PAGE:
OPINION: When you plant a tree in your Alaska backyard, here are some tips to consider

While it will still be another month or so before the ground thaws and we can begin our annual planting rituals, now is a good time to plan those projects — especially any involving perennial plants, shrubs and trees. Twenty years ago, planting Mayday and Canada Red trees seemed like a great idea, beautiful white spring flowers on the Maydays (Prunus padus) and brilliant purple leaves on the Canada Reds (Prunus virginiana). However, now both of these tree species are taking over! While their green leaves and white flowers might look beautiful spreading along our local trails and waterways, these species displace our native shrubs, disrupt wildlife habitat, and support fewer terrestrial insects than native plants, which reduces the abundance of insects that fall into streams as food for our growing salmon. Healthy trees can easily outlive whomever planted the tree, and even a well-thought-out tree could later be a problem. Take the time early on to decide what you do want or don’t want a tree to provide before making your selection.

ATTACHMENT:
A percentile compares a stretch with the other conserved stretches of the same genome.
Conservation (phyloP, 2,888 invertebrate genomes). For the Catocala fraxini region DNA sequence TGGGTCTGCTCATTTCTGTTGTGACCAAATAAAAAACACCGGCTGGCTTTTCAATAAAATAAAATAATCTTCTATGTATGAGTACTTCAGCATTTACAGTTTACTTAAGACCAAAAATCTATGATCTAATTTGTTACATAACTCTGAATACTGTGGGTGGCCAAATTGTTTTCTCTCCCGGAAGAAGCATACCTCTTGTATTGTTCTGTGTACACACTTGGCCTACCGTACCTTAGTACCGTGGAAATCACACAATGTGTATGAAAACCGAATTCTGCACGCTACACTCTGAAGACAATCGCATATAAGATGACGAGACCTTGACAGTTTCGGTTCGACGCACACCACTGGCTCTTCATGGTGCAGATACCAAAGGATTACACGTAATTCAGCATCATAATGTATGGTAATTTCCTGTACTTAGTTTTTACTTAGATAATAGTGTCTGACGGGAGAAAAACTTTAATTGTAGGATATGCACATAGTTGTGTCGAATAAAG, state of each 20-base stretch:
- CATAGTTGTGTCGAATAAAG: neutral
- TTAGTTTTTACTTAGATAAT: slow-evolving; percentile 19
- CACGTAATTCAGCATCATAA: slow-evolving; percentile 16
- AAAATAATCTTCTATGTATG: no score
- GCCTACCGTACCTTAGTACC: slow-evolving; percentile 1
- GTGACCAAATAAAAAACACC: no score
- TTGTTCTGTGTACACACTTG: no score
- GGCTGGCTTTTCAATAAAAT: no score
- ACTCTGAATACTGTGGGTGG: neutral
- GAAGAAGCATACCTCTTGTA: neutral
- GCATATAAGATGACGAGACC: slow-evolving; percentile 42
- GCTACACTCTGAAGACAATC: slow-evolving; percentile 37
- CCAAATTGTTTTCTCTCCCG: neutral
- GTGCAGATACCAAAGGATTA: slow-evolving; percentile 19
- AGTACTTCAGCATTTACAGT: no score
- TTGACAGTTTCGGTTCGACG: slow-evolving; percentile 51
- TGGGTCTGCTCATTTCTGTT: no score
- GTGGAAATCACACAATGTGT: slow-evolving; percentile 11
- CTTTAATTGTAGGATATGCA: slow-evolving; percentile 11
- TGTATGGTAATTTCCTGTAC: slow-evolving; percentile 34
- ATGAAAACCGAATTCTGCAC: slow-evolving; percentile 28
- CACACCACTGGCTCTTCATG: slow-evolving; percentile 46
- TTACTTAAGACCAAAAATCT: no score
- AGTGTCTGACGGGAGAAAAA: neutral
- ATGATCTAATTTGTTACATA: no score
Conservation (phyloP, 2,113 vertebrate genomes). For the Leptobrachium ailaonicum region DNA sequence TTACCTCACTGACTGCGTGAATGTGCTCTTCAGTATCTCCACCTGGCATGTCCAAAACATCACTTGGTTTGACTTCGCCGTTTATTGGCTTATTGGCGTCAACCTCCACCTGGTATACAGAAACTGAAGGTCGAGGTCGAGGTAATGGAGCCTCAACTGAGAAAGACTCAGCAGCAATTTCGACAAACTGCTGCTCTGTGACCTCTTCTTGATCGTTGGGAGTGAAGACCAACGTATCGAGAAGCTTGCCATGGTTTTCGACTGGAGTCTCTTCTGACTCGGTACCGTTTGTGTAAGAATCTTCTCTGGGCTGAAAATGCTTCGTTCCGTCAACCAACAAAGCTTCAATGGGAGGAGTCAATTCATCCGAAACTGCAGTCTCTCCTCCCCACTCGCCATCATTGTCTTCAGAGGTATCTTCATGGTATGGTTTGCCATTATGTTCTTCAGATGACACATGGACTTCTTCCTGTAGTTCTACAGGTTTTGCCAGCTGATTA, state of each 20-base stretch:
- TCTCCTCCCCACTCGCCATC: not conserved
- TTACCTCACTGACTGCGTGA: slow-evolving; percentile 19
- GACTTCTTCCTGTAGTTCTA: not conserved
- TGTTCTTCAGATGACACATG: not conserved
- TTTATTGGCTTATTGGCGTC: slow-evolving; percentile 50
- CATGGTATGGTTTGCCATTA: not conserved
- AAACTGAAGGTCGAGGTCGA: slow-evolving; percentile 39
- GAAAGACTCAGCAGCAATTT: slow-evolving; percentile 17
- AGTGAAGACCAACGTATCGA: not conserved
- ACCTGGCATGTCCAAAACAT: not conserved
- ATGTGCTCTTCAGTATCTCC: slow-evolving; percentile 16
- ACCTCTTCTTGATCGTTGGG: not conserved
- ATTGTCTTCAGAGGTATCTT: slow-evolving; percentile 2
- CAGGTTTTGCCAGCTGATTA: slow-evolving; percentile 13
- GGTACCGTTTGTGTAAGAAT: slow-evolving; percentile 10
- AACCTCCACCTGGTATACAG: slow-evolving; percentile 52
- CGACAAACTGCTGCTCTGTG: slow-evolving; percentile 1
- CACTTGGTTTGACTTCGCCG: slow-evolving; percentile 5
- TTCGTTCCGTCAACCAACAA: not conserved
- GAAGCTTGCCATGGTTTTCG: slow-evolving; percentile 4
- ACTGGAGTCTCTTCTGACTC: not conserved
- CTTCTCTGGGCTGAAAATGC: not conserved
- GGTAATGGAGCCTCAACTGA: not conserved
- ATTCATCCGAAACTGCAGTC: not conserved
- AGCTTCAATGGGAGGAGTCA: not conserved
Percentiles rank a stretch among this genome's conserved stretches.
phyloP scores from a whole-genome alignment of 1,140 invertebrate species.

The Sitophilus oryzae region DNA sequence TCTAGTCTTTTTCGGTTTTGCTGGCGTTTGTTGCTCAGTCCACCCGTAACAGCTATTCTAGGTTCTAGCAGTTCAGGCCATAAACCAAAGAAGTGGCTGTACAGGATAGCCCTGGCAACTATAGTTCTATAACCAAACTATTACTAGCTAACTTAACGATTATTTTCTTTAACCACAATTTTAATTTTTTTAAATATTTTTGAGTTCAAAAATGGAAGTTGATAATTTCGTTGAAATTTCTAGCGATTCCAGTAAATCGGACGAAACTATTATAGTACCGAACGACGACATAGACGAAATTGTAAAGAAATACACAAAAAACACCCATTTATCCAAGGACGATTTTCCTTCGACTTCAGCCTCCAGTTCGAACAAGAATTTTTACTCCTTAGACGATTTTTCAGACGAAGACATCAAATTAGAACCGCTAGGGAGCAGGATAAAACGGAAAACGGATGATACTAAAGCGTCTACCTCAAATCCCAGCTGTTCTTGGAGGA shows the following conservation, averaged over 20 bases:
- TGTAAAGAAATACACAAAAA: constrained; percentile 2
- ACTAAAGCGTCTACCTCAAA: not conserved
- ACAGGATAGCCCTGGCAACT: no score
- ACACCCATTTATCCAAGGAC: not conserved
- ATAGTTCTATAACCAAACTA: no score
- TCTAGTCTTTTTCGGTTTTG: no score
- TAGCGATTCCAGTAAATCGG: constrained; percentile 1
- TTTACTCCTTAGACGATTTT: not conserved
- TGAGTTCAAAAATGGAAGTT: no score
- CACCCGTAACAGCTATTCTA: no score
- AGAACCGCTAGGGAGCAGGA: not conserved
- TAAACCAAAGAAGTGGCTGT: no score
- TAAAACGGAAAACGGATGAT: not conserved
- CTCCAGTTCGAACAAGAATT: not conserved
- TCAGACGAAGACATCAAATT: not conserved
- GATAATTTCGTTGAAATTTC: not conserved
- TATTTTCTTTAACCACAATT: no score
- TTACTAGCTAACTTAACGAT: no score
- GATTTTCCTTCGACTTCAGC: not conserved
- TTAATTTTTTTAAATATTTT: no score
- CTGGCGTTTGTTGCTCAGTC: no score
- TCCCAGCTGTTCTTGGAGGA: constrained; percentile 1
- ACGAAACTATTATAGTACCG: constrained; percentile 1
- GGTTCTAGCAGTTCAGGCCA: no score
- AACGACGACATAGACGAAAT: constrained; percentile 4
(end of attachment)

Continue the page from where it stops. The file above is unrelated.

Trees offer many benefits to our homes and communities. Trees can be windbreaks, privacy screens, summer shade, a home for birds and wildlife and increase the value of our property. The utility and value of a tree often depends on a few decisions by the homeowner. Are you replacing a dead tree? Are wildfires a serious threat? Where are the utilities located on the property? Do you like trees that are green year-round or those that shed their leaves each fall? Are you looking for a flowering tree? Or one that produces fruit?

Some places are not appropriate for a tree — you wouldn’t want to plant a cottonwood tree over a septic system, or a spruce under the power line. The Plant a Tree guide available online provides more information on the right tree in the right place planted the right way. The more you decide the tree’s characteristics and function early in the process the less hassle selecting the right tree will be. No one wants to remove or heavily prune a favorite tree well before their lifespan ends because the tree stayed much the same but the site changed.

The soil Alaska trees grow in is very young. It doesn’t hold a lot of nutrients for tree roots and it’s cold. On top of that, sunlight effectively isn’t available November through January. Alaskan trees have a number of challenges to overcome to survive. There just aren’t many trees that are adapted to this physical environment. Sometimes a new tree species is thought to be a perfect match for Alaska’s challenges but over time it becomes susceptible to insects or diseases, or it crowds out other trees and brush and destroys habitat.